A Wardstone Short
Copyright 2012 by Michael Robb Mathias Jr.
All rights reserved
The map of the Mainland Kingdoms can be viewed at www.mrmathias.com
Loudin Drake’s horse huffed and pawed at the side of the hard packed dirt road he was lingering beside. He was on the Wildermont side of the Leif Greyn River. It was almost Summer’s Day and the festival grounds, two days to the north, were populating quickly. There were scores and scores of travelers coming through Wildermont’s magnificent capital. People from Dakahn, Westland, and Valleya flooded Castlemont on their way to the annual competition and trade event. Loudin didn’t mind. The roads outside of Castlemont were ripe with opportunity all summer long. He didn’t have to try and find a mark, because there was a line of them slowly trundling past. He did have to keep an eye out for a certain Dakaneese Overlord that was undoubtedly going to be coming through to attend the festival, though.
“Debts unpaid, add up to naught but sleepless nights,” Loudin repeated the saying that one of his ship captains used to spout off to the men.
It was the truth.
This was Loudin’s third Summer’s Day Festival in a row. After several years of marching in Seaward, and a few hundred sea voyages, on a score of different ships, he’d tried to make a go as a gambler in the huge port city of O’Dakahn. He was skilled enough to keep from going hungry. And his tattoos, which covered his whole upper torso, including reaching over his bald head to form the sharp beak of a fierce predator bird at his brow, kept most all of the unsavory gamers at a distance. Tattoo covered Seawardsmen weren’t rare, but all of them, to a man, were fit, trained, and willing to fight. He was suited for a gambler’s life, but the crowded city just didn’t agree with his demeanor.
Even when Loudin won twenty pieces of gold from a merchant in the slave fighting pits, enough to live healthy for half a year, he found he couldn’t stand the crowds and the filth. He’d been squatting at a hidden camp in the Reyhall Forest, just across the river, since the snow melted. He’d been hunting bark skin lizards around the Swell and trading their prized skins in Lokar, and Castlemont, but he’d just been warned that some Westland Lord, or Warden, called Fairchild, had started looking for poachers over there. He wasn’t too concerned about it, but it was one more thing for him to worry about. He didn’t plan on staying in the Reyhall forever, just until after this year’s annual Brawl.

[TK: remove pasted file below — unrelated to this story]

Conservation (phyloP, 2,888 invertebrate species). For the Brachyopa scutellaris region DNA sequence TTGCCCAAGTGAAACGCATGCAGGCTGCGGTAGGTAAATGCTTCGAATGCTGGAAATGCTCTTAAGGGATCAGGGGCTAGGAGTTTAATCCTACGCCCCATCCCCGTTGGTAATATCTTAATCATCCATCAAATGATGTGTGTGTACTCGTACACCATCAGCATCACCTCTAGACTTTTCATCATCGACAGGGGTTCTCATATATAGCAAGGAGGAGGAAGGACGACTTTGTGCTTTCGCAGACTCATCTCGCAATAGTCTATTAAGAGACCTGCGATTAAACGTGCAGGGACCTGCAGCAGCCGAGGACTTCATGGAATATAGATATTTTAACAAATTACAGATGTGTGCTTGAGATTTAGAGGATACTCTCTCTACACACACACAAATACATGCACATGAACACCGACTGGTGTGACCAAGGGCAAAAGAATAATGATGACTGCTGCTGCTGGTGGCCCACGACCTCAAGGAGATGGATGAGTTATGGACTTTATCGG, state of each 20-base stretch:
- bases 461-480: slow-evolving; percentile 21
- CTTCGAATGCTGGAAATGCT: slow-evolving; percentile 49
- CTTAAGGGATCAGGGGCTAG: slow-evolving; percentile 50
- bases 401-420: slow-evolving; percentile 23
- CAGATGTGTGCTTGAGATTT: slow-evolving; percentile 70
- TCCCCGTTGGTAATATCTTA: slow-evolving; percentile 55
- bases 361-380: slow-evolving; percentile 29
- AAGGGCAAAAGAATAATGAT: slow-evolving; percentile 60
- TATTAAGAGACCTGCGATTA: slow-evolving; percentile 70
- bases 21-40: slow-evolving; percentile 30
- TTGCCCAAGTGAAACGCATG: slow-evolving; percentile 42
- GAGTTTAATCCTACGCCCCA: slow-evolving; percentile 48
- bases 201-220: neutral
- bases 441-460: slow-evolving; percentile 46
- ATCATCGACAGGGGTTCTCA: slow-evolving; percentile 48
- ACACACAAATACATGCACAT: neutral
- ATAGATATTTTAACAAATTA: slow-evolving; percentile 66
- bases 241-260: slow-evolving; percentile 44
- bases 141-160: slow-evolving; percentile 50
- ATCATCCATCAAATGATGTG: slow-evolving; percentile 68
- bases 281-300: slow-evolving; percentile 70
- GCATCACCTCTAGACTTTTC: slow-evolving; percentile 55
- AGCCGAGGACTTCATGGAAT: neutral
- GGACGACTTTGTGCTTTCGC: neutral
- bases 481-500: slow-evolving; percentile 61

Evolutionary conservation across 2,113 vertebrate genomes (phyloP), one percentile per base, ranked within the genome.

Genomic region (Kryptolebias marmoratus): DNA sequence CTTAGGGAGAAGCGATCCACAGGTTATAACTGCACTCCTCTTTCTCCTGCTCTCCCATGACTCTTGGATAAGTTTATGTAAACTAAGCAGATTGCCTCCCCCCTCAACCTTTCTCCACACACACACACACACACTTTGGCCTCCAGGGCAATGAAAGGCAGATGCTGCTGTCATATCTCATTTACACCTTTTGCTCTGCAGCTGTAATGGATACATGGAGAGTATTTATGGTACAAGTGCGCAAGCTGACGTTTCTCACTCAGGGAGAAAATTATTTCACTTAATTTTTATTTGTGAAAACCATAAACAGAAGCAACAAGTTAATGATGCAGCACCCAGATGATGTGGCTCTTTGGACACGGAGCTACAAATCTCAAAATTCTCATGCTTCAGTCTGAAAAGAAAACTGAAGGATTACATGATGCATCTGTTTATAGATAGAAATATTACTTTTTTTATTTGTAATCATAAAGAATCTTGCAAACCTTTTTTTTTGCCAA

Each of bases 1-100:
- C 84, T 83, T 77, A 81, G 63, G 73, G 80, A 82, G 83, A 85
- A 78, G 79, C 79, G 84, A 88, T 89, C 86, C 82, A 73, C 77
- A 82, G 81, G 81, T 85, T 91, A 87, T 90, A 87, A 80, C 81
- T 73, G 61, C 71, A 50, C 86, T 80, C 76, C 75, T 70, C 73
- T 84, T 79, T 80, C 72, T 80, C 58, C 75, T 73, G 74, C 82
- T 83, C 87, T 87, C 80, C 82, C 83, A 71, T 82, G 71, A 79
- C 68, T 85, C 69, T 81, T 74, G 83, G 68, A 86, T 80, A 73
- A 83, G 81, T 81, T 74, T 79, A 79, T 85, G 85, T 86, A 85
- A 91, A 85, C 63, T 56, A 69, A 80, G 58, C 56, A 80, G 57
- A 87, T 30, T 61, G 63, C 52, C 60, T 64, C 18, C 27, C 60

Loudin always had a knack for picking fighters. After seeing this year’s contestant from Valleya destroy a veteran Blacksword Soldier from Xwarda in an exposition bout last night, he was sure the man would win. They called him the Valleyan Stallion. If he bet on the Valleyan to win the whole competition before it even started, he could get three, four, maybe even five coins to one. He had to get to the festival and make his bet before everyone there heard about the big bastard though. The Valleyan fighter was supposedly staying in Castlemont for another five days, so Loudin wasn’t feeling rushed. He still had to come up with some coins to gamble.
Loudin figured that they had to keep the huge man away from the festival, lest the other contestants back out. Once the big Valleyan started pounding his way through the preliminary fights, Loudin knew the wagering would all but stop. Brave men would make excuses, or place wagers against themselves and take the beating. It was the way of things. Luckily for Loudin, he saw exactly what he’d hoped to see. Even better, his mark was already being harassed by some ill kept young sword who had the same sort of idea, but not the where withal to pull it off.
“You’ll be sorry, ya haughty old snoot,” the lad said up to the elderly man and woman riding the bench atop their huge, garishly-painted trade wagon. “There be thieves, bandits, filchers, and worse around here. And that’s just on the road to Summer’s Day. Once you get there, you got the same kind of scavengers from Highwander, and Westland, and Seawa--”
“That’s enough, lad,” Loudin said as his dagger tip found the young man’s throat. In his other hand he’d gathered up the reins of his horse. They were close enough that Loudin smelled radishes mixed with the steamy fear on the young man’s breath. “I won’t have you talking bad about us Seawardsmen like that. If you’d find a wash tub, people might quit thinking you’re a beggar. Now get along.”